I recently completed work on a web application that is a portal to the discovery of new music by composers that are currently living or who have been active in the last half century: the Living Music Database.
My vision is for it to be a valuable way for people to find contemporary classical or electroacoustic recordings. Inspiration for the project came from my own desire to find new music to listen to, something I had neglected and had trouble doing as a student.
To accomplish this I created an algorithm that utilizes the Google Knowledge Graph and Wikipedia APIs to gather a database of composers. Then for each of these composers, available recordings from both iTunes and Spotify are linked. No actual music is stored in this database, just a method to sample the tracks using each service’s 30-60 second sound samples along with links to the respective albums or artist pages.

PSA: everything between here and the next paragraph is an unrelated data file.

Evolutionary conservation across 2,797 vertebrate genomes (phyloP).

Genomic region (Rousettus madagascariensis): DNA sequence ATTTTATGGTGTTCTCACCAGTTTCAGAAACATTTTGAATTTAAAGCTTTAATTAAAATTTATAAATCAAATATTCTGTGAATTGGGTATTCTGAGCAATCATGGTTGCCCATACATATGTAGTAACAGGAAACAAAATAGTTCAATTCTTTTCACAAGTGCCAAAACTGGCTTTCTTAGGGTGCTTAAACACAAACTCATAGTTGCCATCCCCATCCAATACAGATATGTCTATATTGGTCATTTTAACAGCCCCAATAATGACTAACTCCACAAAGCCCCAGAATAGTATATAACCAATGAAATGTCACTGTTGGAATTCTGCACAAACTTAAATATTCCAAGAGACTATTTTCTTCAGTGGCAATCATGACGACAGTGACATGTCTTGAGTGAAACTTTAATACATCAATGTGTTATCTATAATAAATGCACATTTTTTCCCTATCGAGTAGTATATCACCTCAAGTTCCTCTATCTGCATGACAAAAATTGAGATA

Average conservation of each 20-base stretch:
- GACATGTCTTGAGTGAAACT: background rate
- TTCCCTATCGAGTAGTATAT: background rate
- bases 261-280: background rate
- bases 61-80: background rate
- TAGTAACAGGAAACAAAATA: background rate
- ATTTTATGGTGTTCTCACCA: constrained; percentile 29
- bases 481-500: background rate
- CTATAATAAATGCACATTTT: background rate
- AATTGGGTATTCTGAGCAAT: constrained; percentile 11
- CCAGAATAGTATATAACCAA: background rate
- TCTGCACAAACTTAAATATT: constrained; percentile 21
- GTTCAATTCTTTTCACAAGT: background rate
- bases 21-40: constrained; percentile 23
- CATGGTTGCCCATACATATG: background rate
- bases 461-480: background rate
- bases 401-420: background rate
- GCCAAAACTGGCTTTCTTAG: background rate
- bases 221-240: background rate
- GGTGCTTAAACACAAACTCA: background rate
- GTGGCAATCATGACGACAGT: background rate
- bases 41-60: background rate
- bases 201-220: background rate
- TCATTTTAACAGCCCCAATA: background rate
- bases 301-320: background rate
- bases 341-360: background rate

- Landing Page
- The first page a user lands on displays sets of five random tracks and composers along with a list of the most recently release albums.
- Composers List
- A searchable list of all of the composers in the database in case the user would like to see what is available by one of their favorite composers. (Or to just browse for those they may never have heard of)
- Individual Composer pages
- Each composer has a page with the information gathered about them.
- Description: If a description was available from the Google Knowledge Graph, it is shown here.
- Links to the composer’s home, Wikipedia, iTunes, and Spotify pages (if available).
- Some statistics including the number of user favorites, their Spotify popularity, and the total number of recordings found.
- Tags: a list of tags related to style and genre. These are not meant to be written in stone and will hopefully evolve to paint a better picture of what the composer’s music may be like in the future. (Need some crowd-sourcing eventually here)
- Albums: a searchable list of all of the recordings by this composer.